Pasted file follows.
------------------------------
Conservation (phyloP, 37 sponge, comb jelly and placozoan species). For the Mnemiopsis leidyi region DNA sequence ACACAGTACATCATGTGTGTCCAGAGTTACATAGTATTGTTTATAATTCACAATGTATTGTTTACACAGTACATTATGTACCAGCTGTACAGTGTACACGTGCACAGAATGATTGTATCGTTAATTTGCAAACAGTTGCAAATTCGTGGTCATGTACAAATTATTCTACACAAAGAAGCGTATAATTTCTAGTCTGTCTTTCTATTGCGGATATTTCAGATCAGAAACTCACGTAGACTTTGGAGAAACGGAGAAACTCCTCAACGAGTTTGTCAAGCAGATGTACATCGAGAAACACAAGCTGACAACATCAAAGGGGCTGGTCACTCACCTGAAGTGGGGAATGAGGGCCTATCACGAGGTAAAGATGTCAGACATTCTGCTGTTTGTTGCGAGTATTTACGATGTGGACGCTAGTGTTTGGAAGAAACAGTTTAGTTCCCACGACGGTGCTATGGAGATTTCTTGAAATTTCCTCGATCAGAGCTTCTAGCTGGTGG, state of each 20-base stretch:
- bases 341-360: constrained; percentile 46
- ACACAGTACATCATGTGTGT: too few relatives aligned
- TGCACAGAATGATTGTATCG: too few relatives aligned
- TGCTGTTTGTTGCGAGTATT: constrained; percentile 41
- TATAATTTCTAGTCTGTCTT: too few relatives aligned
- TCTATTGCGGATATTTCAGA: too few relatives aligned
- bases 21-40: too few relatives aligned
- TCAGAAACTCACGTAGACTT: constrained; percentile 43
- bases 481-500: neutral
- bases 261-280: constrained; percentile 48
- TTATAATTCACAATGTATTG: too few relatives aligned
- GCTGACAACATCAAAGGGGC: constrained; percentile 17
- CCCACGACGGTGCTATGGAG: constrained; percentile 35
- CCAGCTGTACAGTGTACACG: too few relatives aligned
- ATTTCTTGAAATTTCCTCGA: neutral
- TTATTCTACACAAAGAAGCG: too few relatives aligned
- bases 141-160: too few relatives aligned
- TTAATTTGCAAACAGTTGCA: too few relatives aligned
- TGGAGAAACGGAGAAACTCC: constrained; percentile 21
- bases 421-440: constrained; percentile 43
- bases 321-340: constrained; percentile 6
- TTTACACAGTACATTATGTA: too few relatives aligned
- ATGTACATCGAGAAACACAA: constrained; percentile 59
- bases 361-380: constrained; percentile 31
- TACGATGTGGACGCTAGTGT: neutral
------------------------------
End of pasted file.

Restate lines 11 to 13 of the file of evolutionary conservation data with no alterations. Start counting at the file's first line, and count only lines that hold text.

- bases 261-280: constrained; percentile 48
- TTATAATTCACAATGTATTG: too few relatives aligned
- GCTGACAACATCAAAGGGGC: constrained; percentile 17